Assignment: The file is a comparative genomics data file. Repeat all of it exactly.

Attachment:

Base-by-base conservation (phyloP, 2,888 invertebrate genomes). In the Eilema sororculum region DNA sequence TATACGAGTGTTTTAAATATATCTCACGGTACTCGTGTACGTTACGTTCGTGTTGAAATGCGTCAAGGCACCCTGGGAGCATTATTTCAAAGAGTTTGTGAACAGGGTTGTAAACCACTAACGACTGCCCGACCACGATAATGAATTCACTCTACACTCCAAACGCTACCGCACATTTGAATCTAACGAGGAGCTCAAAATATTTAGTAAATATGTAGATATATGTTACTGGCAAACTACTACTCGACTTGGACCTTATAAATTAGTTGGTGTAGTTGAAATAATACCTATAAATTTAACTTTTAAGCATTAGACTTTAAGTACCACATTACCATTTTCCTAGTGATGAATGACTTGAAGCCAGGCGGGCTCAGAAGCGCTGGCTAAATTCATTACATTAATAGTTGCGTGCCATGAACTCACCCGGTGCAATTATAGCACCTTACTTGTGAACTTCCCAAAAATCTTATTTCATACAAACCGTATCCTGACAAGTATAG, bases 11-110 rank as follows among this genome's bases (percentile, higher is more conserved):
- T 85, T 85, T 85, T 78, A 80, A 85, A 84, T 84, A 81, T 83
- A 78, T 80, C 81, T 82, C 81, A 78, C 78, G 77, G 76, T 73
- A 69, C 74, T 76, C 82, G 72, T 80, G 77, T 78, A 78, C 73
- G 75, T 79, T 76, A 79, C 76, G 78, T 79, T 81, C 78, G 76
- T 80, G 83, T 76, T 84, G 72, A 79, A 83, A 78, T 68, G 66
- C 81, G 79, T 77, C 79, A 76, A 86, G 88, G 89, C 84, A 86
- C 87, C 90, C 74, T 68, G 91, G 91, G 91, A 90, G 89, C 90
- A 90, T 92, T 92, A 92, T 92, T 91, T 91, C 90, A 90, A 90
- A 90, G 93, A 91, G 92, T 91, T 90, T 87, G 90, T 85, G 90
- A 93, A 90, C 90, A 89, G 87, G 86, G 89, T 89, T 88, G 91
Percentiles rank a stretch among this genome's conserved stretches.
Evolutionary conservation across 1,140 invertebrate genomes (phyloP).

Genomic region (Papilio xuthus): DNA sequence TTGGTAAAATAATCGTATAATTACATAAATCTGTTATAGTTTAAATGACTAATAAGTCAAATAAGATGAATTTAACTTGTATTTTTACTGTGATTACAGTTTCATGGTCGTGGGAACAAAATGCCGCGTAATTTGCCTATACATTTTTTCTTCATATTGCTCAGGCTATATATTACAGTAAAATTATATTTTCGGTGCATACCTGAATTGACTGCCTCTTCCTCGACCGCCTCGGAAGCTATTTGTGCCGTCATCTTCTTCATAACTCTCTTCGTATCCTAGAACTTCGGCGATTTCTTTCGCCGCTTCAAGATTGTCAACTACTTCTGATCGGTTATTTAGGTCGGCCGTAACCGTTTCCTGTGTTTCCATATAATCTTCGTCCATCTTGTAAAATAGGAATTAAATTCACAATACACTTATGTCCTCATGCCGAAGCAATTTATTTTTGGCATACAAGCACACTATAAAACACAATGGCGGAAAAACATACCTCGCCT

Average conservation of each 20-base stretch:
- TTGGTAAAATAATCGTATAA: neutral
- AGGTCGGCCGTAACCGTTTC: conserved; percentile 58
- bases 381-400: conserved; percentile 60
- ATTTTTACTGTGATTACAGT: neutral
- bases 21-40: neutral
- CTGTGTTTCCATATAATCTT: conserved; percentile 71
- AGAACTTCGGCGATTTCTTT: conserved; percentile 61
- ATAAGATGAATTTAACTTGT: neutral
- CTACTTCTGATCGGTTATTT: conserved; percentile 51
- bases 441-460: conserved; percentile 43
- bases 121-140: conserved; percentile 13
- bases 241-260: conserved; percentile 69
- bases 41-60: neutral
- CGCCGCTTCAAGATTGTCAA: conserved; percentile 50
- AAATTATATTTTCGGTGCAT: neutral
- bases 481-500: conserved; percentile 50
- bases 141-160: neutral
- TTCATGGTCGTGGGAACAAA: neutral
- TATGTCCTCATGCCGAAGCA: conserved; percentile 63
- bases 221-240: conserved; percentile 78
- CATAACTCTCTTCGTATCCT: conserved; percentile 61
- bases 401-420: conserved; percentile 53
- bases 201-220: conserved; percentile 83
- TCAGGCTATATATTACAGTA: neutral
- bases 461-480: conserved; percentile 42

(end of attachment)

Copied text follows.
Base-by-base conservation (phyloP, 2,888 invertebrate genomes). In the Eilema sororculum region DNA sequence TATACGAGTGTTTTAAATATATCTCACGGTACTCGTGTACGTTACGTTCGTGTTGAAATGCGTCAAGGCACCCTGGGAGCATTATTTCAAAGAGTTTGTGAACAGGGTTGTAAACCACTAACGACTGCCCGACCACGATAATGAATTCACTCTACACTCCAAACGCTACCGCACATTTGAATCTAACGAGGAGCTCAAAATATTTAGTAAATATGTAGATATATGTTACTGGCAAACTACTACTCGACTTGGACCTTATAAATTAGTTGGTGTAGTTGAAATAATACCTATAAATTTAACTTTTAAGCATTAGACTTTAAGTACCACATTACCATTTTCCTAGTGATGAATGACTTGAAGCCAGGCGGGCTCAGAAGCGCTGGCTAAATTCATTACATTAATAGTTGCGTGCCATGAACTCACCCGGTGCAATTATAGCACCTTACTTGTGAACTTCCCAAAAATCTTATTTCATACAAACCGTATCCTGACAAGTATAG, bases 11-110 rank as follows among this genome's bases (percentile, higher is more conserved):
- T 85, T 85, T 85, T 78, A 80, A 85, A 84, T 84, A 81, T 83
- A 78, T 80, C 81, T 82, C 81, A 78, C 78, G 77, G 76, T 73
- A 69, C 74, T 76, C 82, G 72, T 80, G 77, T 78, A 78, C 73
- G 75, T 79, T 76, A 79, C 76, G 78, T 79, T 81, C 78, G 76
- T 80, G 83, T 76, T 84, G 72, A 79, A 83, A 78, T 68, G 66
- C 81, G 79, T 77, C 79, A 76, A 86, G 88, G 89, C 84, A 86
- C 87, C 90, C 74, T 68, G 91, G 91, G 91, A 90, G 89, C 90
- A 90, T 92, T 92, A 92, T 92, T 91, T 91, C 90, A 90, A 90
- A 90, G 93, A 91, G 92, T 91, T 90, T 87, G 90, T 85, G 90
- A 93, A 90, C 90, A 89, G 87, G 86, G 89, T 89, T 88, G 91
Percentiles rank a stretch among this genome's conserved stretches.
Evolutionary conservation across 1,140 invertebrate genomes (phyloP).

Genomic region (Papilio xuthus): DNA sequence TTGGTAAAATAATCGTATAATTACATAAATCTGTTATAGTTTAAATGACTAATAAGTCAAATAAGATGAATTTAACTTGTATTTTTACTGTGATTACAGTTTCATGGTCGTGGGAACAAAATGCCGCGTAATTTGCCTATACATTTTTTCTTCATATTGCTCAGGCTATATATTACAGTAAAATTATATTTTCGGTGCATACCTGAATTGACTGCCTCTTCCTCGACCGCCTCGGAAGCTATTTGTGCCGTCATCTTCTTCATAACTCTCTTCGTATCCTAGAACTTCGGCGATTTCTTTCGCCGCTTCAAGATTGTCAACTACTTCTGATCGGTTATTTAGGTCGGCCGTAACCGTTTCCTGTGTTTCCATATAATCTTCGTCCATCTTGTAAAATAGGAATTAAATTCACAATACACTTATGTCCTCATGCCGAAGCAATTTATTTTTGGCATACAAGCACACTATAAAACACAATGGCGGAAAAACATACCTCGCCT

Average conservation of each 20-base stretch:
- TTGGTAAAATAATCGTATAA: neutral
- AGGTCGGCCGTAACCGTTTC: conserved; percentile 58
- bases 381-400: conserved; percentile 60
- ATTTTTACTGTGATTACAGT: neutral
- bases 21-40: neutral
- CTGTGTTTCCATATAATCTT: conserved; percentile 71
- AGAACTTCGGCGATTTCTTT: conserved; percentile 61
- ATAAGATGAATTTAACTTGT: neutral
- CTACTTCTGATCGGTTATTT: conserved; percentile 51
- bases 441-460: conserved; percentile 43
- bases 121-140: conserved; percentile 13
- bases 241-260: conserved; percentile 69
- bases 41-60: neutral
- CGCCGCTTCAAGATTGTCAA: conserved; percentile 50
- AAATTATATTTTCGGTGCAT: neutral
- bases 481-500: conserved; percentile 50
- bases 141-160: neutral
- TTCATGGTCGTGGGAACAAA: neutral
- TATGTCCTCATGCCGAAGCA: conserved; percentile 63
- bases 221-240: conserved; percentile 78
- CATAACTCTCTTCGTATCCT: conserved; percentile 61
- bases 401-420: conserved; percentile 53
- bases 201-220: conserved; percentile 83
- TCAGGCTATATATTACAGTA: neutral
- bases 461-480: conserved; percentile 42